Samsung's new Galaxy S7 handsets succeed the S6 and the S6 edge, perhaps one of the Korean company's biggest missteps with its flagship phones in recent memory.
A lack of features such as a removable battery, expandable storage and water resistance made the S6 range less practical than the previous-generation S5.
This was compounded by poor market forecasting that led to unfulfilled demand for the more premium S6 edge, and surplus stock of the S6.
All this led to sales that Forbes called "disastrous", with a 4.2 per cent drop in profit in the second quarter of last year, just after the S6 was released, versus the same period the year before.
Samsung hopes to turn this around with the Galaxy S7 and S7 edge, and it has started by reinstating some of the missing features.
Both phones now have a hybrid SIM card/microSD card tray, and boast an IP68 water- and dust-resistant rating, which means that they can be submerged in up to 1.5m of water for over 30 minutes.
While the battery is still non-removable, Samsung has ramped up the capacity from 2,550 mAh to 3,000 mAh, and 2,600 mAh to 3,600 mAh, for the S7 and S7 edge respectively.
These improvements are nice. Still, they feel overdue and incremental. It is almost like the S7 is everything that the S6 should have been, just one year too late.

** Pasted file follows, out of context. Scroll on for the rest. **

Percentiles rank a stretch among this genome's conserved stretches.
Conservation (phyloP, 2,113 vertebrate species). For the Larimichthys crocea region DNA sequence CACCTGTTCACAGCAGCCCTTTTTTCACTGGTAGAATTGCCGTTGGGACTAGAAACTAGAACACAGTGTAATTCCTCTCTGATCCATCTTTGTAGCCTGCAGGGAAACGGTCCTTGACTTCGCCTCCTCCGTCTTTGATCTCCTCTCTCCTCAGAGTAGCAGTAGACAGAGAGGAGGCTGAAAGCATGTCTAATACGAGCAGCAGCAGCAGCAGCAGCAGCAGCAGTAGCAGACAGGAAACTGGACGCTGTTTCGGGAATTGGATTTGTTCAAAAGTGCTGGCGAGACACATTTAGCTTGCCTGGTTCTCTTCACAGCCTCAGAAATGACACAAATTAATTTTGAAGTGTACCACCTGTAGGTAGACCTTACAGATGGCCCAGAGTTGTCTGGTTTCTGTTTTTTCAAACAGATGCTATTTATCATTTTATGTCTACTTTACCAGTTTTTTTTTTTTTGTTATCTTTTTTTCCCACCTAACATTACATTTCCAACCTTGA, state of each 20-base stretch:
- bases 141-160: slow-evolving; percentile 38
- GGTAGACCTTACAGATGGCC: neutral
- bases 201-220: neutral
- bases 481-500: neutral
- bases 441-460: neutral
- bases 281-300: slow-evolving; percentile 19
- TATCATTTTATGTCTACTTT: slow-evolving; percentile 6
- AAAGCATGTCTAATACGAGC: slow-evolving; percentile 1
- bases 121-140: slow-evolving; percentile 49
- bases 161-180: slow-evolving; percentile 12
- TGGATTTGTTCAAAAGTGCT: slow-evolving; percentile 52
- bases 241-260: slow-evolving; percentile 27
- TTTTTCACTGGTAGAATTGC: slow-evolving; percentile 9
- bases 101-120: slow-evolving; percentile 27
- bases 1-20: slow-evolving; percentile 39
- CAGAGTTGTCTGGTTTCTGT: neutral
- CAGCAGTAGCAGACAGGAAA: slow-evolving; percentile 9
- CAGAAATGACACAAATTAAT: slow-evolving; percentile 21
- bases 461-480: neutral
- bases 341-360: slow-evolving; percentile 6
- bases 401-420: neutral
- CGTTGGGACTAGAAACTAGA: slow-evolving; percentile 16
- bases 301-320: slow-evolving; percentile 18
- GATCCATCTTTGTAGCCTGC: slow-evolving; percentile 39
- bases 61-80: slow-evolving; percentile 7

Looks-wise, the two generations of phones are reasonably similar, though the S7s have been refined with a smaller camera bump and rounded back edges.
Under the hood, the models that are likely to ship to Singapore are powered by an octa-core (2.3GHz Quad and 1.6GHz Quad) processor, and have up to 32GB of internal memory.
Overall, the phone does feel a lot snappier, and apps are much faster to spring to life.
The camera in particular is a big improvement, with much faster focusing in low light.
Samsung has dropped the 16-megapixel sensor in the S6 for a 12-megapixel one here, but is using bigger pixels and a wider aperture.
It has also incorporated dual-pixel technology, which was previously found only in DSLR cameras.
In quick tests against the iPhone 6s and Xiaomi Mi5, the S7's images under low light turned out the brightest, and it focused much faster than the other two.
But the tweak I liked the most was surprisingly simple - it was the curved edges on the back of the S7 edge that now make the phone a lot more comfortable to hold, compared to the S6 edge.
Besides its flagship phone, Samsung also unveiled the Gear 360, a portable 360 camera with two 15-megapixel fisheye lenses placed back-to-back.
Facebook founder Mark Zuckerberg made an appearance at Samsung's keynote, touting the social possibilities of virtual reality, and announcing that anyone who had pre-ordered the S7 or S7 edge would get a free Gear VR, Samsung's virtual reality headset.
All this points to much greater engagement with virtual reality, not just for consuming media and gaming, but as a social tool to share experiences and videos with friends.
Most of the experiences available on VR are short, immersive movie clips and simple games.
But with FaceBook and YouTube now supporting 360 video, and cameras such as the Gear 360 being launched, it is much easier for anyone to generate and share VR content, and this may be what VR truly needs to take off.